Study Confirms Concern About Older Workers' Injuries
NIOSH, BLS, and several state agencies analyzed Survey of Occupational Injuries and Illnesses 2009 data and found length of absences from work increased steadily with age and was highest for the oldest workers.
A new study in CDC's MMWR echoes NIOSH Director Dr. John Howard's reminders that employers must be ready for "chronologically gifted" workers -- the older-than-55 workers who are living longer and are still employed because they can or must hold down jobs. The study done by NIOSH, the Bureau of Labor Statistics, and several state agencies analyzed BLS Survey of Occupational Injuries and Illnesses 2009 data and found the length of absences from work increased steadily with age and was highest for the oldest workers, with a median of 11 and 12 days for workers ages 55-64 and older than 65, respectively -- even though the injury and illness rate of these older workers is lower than the rate of all workers combined.
This is worrisome because those older than 55 are the fast-growing segment of the U.S. working population. They represented 19 percent of the U.S. workforce in 2009, the authors note.
"Older workers had higher rates of falls on the same level, fractures, and hip injuries compared with younger workers and workers of all ages," their paper states. "Public health and research agencies should conduct research to better understand the overall burden of occupational injuries and illnesses on older workers, aging-associated risks, and effective prevention strategies. Employers and others should take steps to address specific risks for older workers such as falls (e.g., by ensuring floor surfaces are clean, dry, well-lit, and free from tripping hazards)."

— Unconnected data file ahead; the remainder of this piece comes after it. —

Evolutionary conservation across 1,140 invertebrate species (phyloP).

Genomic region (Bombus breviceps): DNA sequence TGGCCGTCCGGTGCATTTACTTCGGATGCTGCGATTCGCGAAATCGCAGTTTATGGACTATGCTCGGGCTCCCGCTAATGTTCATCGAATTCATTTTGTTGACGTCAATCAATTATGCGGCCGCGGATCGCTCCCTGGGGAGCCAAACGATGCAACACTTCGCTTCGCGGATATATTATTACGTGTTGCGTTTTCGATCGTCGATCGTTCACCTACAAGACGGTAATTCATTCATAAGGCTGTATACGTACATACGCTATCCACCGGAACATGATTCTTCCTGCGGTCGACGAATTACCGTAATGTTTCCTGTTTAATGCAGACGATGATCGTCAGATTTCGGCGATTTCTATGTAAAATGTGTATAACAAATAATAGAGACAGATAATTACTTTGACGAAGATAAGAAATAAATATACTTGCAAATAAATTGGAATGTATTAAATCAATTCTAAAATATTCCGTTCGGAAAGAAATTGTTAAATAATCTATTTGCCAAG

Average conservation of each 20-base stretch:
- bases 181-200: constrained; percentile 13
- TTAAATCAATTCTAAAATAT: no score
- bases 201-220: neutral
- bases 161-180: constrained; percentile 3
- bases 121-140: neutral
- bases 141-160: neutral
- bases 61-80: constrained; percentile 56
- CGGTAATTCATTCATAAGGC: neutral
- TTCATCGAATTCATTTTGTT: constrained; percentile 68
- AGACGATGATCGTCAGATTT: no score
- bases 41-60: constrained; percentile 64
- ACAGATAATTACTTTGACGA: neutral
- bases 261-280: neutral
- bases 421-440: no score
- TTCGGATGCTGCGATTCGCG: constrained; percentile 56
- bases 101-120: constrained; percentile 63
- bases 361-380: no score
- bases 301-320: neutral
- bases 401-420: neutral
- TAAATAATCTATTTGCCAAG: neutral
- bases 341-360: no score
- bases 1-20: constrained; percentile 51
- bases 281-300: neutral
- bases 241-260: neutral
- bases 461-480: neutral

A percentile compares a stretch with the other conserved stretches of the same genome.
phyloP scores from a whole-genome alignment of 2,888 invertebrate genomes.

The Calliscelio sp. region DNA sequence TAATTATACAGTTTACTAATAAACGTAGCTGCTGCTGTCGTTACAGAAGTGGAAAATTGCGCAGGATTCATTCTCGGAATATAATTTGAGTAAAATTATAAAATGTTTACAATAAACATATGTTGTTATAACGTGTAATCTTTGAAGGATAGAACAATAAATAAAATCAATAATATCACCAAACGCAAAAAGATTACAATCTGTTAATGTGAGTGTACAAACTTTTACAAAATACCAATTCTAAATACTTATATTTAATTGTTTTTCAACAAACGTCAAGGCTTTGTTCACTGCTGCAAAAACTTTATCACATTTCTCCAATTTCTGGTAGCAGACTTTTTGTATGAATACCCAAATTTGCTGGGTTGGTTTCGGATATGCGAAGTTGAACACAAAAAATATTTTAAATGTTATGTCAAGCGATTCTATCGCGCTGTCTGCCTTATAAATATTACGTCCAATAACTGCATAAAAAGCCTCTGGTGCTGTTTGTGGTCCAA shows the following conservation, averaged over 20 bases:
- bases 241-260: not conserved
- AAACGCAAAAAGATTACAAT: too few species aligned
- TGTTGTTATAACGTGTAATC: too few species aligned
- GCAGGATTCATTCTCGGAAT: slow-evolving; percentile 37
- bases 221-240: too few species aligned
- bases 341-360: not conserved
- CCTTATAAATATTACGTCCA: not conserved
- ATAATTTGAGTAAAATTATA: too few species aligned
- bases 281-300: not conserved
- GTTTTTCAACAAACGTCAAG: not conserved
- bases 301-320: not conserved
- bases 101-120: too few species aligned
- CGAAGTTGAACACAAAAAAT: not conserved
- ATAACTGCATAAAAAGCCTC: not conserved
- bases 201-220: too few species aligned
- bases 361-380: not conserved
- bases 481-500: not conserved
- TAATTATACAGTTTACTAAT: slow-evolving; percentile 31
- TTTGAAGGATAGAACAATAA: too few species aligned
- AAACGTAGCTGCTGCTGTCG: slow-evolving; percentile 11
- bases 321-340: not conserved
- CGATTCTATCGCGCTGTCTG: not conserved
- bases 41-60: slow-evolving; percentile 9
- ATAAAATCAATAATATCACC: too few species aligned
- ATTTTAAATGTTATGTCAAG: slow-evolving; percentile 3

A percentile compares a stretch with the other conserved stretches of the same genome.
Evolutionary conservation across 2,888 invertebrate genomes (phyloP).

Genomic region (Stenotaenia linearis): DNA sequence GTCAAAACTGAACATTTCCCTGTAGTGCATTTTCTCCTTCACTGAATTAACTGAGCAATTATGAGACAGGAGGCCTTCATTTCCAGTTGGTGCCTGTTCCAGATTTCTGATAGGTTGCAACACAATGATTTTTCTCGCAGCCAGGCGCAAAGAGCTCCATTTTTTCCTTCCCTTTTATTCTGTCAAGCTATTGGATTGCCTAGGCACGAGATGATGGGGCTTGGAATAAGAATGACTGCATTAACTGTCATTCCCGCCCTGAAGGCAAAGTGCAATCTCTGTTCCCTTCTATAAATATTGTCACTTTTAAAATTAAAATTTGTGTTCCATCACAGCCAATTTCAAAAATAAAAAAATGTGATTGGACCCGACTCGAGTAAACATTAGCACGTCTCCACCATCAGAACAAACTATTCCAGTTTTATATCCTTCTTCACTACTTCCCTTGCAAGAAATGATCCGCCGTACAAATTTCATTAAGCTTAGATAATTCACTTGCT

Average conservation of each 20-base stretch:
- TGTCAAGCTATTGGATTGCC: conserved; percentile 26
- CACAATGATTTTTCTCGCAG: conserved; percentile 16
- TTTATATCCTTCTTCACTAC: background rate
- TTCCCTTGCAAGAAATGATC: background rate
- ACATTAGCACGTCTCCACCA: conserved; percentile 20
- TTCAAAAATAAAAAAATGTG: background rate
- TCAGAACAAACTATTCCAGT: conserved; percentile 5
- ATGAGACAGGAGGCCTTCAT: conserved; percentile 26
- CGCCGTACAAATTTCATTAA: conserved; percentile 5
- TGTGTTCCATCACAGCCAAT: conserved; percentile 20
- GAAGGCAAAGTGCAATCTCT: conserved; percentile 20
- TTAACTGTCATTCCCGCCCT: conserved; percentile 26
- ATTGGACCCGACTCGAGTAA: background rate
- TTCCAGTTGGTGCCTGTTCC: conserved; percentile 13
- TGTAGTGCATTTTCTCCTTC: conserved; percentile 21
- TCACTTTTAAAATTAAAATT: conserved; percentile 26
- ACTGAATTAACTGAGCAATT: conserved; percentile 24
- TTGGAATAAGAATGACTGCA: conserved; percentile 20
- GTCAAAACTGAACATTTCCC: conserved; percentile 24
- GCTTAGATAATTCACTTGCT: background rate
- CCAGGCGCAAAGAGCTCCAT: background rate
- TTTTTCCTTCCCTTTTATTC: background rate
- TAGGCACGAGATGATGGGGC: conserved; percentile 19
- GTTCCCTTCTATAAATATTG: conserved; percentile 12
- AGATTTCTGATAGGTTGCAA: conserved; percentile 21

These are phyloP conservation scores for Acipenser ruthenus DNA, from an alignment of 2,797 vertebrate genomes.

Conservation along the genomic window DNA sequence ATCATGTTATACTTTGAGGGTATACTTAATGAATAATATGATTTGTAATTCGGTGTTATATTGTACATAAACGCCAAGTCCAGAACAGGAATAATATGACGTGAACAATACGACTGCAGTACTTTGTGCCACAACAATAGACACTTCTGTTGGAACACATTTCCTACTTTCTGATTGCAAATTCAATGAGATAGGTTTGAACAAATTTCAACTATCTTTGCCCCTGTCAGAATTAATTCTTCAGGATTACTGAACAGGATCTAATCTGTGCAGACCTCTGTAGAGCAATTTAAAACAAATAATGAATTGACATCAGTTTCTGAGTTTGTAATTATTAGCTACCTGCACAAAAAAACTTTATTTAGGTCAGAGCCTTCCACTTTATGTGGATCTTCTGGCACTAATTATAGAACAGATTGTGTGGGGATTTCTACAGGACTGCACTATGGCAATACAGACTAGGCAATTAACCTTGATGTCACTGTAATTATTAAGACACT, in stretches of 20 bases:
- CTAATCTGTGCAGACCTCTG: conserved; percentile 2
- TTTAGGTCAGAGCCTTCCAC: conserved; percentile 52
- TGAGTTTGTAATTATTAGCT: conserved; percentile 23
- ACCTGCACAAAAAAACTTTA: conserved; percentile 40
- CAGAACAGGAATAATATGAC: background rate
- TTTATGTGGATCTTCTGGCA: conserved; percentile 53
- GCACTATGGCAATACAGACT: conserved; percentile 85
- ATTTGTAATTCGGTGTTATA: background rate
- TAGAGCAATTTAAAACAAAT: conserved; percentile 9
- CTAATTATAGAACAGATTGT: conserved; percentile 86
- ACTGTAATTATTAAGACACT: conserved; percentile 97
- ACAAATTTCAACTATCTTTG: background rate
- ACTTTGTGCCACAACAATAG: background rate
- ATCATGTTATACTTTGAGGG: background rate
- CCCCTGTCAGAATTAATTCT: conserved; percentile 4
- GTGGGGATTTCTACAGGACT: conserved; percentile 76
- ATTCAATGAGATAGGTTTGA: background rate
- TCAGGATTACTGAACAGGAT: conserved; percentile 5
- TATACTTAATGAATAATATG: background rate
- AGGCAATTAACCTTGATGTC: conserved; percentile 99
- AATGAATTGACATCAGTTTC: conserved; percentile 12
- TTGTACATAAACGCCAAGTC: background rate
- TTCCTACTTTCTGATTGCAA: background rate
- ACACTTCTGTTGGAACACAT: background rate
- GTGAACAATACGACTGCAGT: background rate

The SOII data come from about 240,000 employers (220,000 private-sector employers and 20,000 state and local government employers), and BLS estimates occupational injury and illness incidence based on them.
The injury and illness rate for lost-time cases involving workers ages 55-64 was 116.8 per 10,000 FTE workers in 2009; it was 105.9 for workers older than 65. The rate for workers of all ages combined was 117.2. The authors estimated 210,830 nonfatal occupational injuries and illnesses among older workers resulted in lost workdays during the year, representing 17 percent of the total 1,238,490 cases for all workers.
The researchers involved in the study are Sara E. Wuellner, MPH, of the Washington State Department of Labor & Industries; Jaime K. Walters, MPH, Oregon Public Health Division; Thomas St. Louis, MSPH, Connecticut Department of Public Health; Kathy Leinenkugel, MPA, Iowa Department of Public Health; Pamela F. Rogers, MPH, Wisconsin Division of Public Health; Daniel Lefkowitz, Ph.D., New Jersey Department of Health and Senior Services; Letitia K. Davis, ScD, Massachusetts Department of Public Health; Kitty Gelberg, Ph.D., New York State Department of Health; Mark J. Zak, Bureau of Labor Statistics; and Dawn N. Castillo, MPH, NIOSH.